Some people imagine David's friend Jonathan as a milquetoast wimp looking to find esteem through his friendship with a man much greater than he. Nothing could be further from the truth. Jonathan was a strong man, a mighty soldier, and a successful leader. And it is from this position of influence that Jonathan introduces us to the greater power of loyalty.

Reflect On: 1 Samuel 20:11–17
Praise God: For blessing our loved ones through us.
Offer Thanks: For God’s faithfulness from generation to generation.
Confess: Any failure to believe that God intends to use you to extend his blessings to the next generation.
Ask God: To make you the kind of person whose righteousness blesses others.

Today's reading is a brief excerpt from Men of the Bible: A One-Year Devotional Study of Men in Scripture by Ann Spangler and Robert Wolgemuth (Zondervan). © 2010 by Ann Spangler. Used with permission. All rights reserved. Enjoy the complete book by purchasing your own copy at the Bible Gateway Store. The book's title must be included when sharing the above content on social media.
Jonathan was a capable warrior and military strategist.

LHM Daily Devotions - May 15, 2020 - "Playing Our Part"

Daily Devotions from Lutheran Hour Ministries

"Playing Our Part"

May 15, 2020

Whatever you do, do all to the glory of God.

In our town, the predictable floods of spring came again. Only they came earlier because we had a lot of rain in place of snow. As usual, the ball diamonds down by the river were hit hard. The floodwaters left debris 15 feet high in some trees. The unstoppable surge deposited mud and junk in dugouts and piled it up against outfield fences. It was a mess.

The ball diamonds are where my son will play baseball this summer. So, when the parents of ballplayers were called upon to help put things back in shape, my wife and I went. We arrived early that Saturday morning. When we inquired what we should do, we were asked to clean up the roadway. So we took our rakes and shovels and began the task.

Soon there were people all over the place. Some came with tractors and graders; others drove pickup trucks and brought trailers and wheelbarrows. There were fence menders, trash haulers, dugout cleaners, carpenters, cement workers, and grass seeders. One couple brought coffee and donuts; they became the food providers for the group.

One man did a lot of walking back and forth, smiling and saying words of encouragement to us as we continue to rake, shovel, and poked debris out of trees. He was using a walkie-talkie to communicate with someone. I guess he was a supervisor, probably self-appointed.

No one told us what to do beyond the first directive we received when we got there, so we kept on raking, shoveling, and poking things out of trees. We made a number of neat piles of trash that others hauled away later.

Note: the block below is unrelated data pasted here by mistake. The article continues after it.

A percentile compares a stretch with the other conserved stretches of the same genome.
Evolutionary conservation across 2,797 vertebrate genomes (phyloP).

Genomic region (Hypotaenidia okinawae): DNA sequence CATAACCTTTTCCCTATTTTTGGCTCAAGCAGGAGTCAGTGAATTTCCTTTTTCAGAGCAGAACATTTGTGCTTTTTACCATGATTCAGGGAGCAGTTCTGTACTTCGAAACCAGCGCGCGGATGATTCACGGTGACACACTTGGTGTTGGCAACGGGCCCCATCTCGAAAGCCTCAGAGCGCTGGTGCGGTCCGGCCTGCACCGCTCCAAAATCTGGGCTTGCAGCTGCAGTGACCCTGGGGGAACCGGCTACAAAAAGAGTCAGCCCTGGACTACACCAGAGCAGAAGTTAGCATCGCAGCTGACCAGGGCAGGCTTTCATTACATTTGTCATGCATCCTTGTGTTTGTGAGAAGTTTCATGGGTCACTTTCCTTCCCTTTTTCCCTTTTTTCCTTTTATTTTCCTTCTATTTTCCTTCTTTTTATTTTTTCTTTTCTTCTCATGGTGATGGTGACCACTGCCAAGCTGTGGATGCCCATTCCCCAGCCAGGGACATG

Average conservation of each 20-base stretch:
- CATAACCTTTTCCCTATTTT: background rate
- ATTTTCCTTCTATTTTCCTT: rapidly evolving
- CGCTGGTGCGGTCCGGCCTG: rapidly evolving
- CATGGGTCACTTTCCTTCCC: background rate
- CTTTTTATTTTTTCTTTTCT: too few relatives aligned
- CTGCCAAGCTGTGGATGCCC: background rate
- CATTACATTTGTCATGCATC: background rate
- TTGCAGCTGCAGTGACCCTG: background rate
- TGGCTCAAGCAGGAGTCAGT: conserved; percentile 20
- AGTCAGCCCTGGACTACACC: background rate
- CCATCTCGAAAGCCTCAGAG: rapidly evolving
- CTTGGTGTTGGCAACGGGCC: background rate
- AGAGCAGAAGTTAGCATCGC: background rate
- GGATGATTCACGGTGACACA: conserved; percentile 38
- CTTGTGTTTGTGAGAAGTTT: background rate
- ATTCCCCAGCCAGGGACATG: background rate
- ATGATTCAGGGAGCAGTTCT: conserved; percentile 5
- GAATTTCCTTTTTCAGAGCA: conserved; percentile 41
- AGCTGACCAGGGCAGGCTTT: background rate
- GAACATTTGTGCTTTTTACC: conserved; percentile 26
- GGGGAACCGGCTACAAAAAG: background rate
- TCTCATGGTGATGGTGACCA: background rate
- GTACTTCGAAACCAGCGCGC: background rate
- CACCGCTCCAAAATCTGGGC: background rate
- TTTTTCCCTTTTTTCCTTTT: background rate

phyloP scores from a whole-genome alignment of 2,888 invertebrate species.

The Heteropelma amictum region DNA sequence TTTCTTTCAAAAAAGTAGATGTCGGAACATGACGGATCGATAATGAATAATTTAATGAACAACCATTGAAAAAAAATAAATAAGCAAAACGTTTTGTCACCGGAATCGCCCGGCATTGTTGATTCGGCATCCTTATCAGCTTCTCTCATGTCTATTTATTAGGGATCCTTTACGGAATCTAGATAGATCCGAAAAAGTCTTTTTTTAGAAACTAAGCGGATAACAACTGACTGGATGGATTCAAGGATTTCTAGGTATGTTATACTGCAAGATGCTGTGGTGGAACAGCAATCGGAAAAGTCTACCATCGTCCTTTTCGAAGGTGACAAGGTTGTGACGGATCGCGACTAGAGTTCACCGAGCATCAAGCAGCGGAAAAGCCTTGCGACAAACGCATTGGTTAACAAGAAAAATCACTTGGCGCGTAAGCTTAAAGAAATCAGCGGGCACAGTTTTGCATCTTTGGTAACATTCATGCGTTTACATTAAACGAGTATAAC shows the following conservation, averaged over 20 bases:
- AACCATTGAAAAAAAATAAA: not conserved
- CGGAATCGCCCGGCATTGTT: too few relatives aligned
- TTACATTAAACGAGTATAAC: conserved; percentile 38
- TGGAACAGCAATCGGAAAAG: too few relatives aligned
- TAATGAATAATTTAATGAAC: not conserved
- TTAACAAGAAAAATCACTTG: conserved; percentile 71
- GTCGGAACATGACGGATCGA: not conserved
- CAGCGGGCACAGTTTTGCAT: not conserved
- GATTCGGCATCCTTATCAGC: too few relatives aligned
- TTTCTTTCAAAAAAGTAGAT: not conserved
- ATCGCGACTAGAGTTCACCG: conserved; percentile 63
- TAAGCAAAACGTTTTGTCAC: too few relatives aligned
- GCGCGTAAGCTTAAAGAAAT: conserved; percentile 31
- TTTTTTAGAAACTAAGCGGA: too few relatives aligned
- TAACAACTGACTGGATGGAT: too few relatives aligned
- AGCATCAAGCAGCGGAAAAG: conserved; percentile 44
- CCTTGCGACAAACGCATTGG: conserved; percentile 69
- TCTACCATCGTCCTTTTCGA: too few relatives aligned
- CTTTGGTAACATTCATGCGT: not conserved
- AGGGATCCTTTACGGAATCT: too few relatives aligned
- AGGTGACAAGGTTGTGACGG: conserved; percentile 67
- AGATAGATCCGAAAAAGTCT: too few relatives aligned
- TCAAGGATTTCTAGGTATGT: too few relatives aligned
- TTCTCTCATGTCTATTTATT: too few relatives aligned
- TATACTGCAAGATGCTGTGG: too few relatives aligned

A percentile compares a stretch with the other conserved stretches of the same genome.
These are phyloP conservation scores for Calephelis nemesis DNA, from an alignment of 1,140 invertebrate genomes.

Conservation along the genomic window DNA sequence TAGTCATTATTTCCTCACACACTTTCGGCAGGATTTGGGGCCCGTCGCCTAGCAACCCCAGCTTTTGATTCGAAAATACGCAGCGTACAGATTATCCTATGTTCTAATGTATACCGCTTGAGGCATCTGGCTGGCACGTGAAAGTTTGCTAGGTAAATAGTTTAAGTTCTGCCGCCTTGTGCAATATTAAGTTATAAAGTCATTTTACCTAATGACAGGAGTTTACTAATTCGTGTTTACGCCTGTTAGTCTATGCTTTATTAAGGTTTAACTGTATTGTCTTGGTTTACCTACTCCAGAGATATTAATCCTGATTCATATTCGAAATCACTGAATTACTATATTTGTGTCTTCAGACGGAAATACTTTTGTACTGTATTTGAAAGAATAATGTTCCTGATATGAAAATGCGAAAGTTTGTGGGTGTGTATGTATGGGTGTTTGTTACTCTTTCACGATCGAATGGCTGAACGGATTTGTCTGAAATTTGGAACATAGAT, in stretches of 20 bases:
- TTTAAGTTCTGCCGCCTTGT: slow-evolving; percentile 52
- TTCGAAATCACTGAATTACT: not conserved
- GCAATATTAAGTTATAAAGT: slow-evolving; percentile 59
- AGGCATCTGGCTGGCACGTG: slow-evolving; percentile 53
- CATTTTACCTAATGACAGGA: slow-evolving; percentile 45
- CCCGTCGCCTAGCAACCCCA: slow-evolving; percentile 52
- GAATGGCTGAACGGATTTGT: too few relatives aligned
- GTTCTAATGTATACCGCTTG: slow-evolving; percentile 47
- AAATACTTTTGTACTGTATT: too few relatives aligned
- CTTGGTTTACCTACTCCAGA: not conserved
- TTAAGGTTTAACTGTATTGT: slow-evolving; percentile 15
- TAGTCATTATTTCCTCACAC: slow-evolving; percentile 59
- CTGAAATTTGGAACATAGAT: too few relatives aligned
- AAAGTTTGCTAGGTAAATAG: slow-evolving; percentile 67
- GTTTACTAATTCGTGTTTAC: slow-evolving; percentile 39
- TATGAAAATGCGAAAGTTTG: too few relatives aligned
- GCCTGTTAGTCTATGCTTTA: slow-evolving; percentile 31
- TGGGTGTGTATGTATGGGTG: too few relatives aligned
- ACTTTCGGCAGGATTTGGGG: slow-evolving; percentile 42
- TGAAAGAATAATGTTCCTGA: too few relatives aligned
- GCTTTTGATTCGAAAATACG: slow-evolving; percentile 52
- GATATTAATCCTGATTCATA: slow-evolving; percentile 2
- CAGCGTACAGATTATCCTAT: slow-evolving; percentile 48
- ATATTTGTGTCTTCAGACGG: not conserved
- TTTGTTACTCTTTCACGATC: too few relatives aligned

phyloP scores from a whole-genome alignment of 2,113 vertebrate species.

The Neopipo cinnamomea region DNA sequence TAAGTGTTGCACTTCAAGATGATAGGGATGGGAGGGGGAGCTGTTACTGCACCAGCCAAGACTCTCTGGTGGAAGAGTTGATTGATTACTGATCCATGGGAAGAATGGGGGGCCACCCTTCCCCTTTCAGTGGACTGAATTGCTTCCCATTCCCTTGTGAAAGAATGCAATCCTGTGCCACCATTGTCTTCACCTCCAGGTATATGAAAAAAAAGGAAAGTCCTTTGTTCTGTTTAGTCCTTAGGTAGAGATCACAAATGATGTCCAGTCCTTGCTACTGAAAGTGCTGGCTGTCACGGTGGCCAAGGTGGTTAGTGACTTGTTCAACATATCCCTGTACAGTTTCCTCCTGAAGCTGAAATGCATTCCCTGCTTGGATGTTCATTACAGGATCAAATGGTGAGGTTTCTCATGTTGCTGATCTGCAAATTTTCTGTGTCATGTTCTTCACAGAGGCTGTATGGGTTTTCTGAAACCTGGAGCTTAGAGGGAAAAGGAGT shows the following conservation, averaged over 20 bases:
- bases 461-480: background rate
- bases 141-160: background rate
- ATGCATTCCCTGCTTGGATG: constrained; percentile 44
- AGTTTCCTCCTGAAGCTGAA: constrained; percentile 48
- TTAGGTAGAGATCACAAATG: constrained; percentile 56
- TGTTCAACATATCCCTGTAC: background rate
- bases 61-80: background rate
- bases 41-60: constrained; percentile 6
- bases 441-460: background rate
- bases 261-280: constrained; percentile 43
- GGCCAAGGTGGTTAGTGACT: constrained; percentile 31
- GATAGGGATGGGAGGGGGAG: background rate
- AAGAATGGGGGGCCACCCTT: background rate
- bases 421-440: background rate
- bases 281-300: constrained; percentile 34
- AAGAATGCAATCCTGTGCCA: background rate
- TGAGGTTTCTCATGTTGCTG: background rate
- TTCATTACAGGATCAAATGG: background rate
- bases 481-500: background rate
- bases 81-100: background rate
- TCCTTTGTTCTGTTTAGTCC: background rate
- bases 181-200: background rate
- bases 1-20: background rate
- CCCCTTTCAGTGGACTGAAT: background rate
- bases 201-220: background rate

About noon we felt we had finished our task. Since no one had said anything to us about another job, we went home. The experience was interesting. People found things to do without much direction. (As the ball diamond was an obvious mess, we all knew our task was to clean it up.) It seemed people did the things for which they were equipped and which they felt comfortable doing. Obviously, we were comfortable being rakers, shovelers, and pokers. Nothing fancy, but it helped get the job done.

The experience reminded me of the gifts of the Spirit, which are listed in Scripture in several places (see 1 Corinthians 12; Romans 12:1-13; Ephesians 4:1-16). We all come with God-given gifts and abilities. We may know what they are beforehand, or sometimes it may take some time to discover them. Regardless of that, however, they can be used to accomplish great things—in our communities, in our churches, in our neighborhoods, or even in getting a ball diamond ready for summertime baseball.

THE PRAYER: Heavenly Father, You have equipped us wonderfully to serve You and others. May we always use our gifts to do so. In the Name of Jesus. Amen.

Reflection Questions:
1. Do you volunteer your time for people or causes? Do you find the experience rewarding?

2. What gifts do you think God has given you for the service of others? Do you get a chance to put them into action fairly often? How so?

3. How can we serve God in the small and ordinary things we do in our lives?
From The Lutheran Layman, June 1983 issue, "Debris and Diamonds" by Jon Suel. Use these devotions in your newsletter and bulletin! Used by permission; all rights reserved by the Int'l LLL (LHM).
Do you volunteer your time for people or causes? Do you find the experience rewarding?

Devocional CPTLN del 15 de mayo de 2020 - Usando nuestros dones


Usando nuestros dones

15 de Mayo de 2020

Háganlo todo para la gloria de Dios.

En nuestro pueblo volvieron las previsibles inundaciones de primavera. Solo que llegaron antes, porque en lugar de nieve, cayó mucha lluvia. Como de costumbre, los campos de béisbol río abajo fueron golpeados con fuerza. Las aguas de la inundación dejaron escombros de 15 pies de altura en algunos árboles. La oleada imparable depositó barro y basura en los refugios y lo apiló contra las cercas. Fue un desastre.

El campo de béisbol es donde mi hijo jugará béisbol este verano por lo que, cuando pidieron que los padres de los jugadores fueran a ayudar a limpiar, mi esposa y yo fuimos. Llegamos temprano ese sábado por la mañana. Cuando preguntamos qué debíamos hacer, nos pidieron que limpiáramos el camino. Así que tomamos nuestros rastrillos y palas y comenzamos la tarea.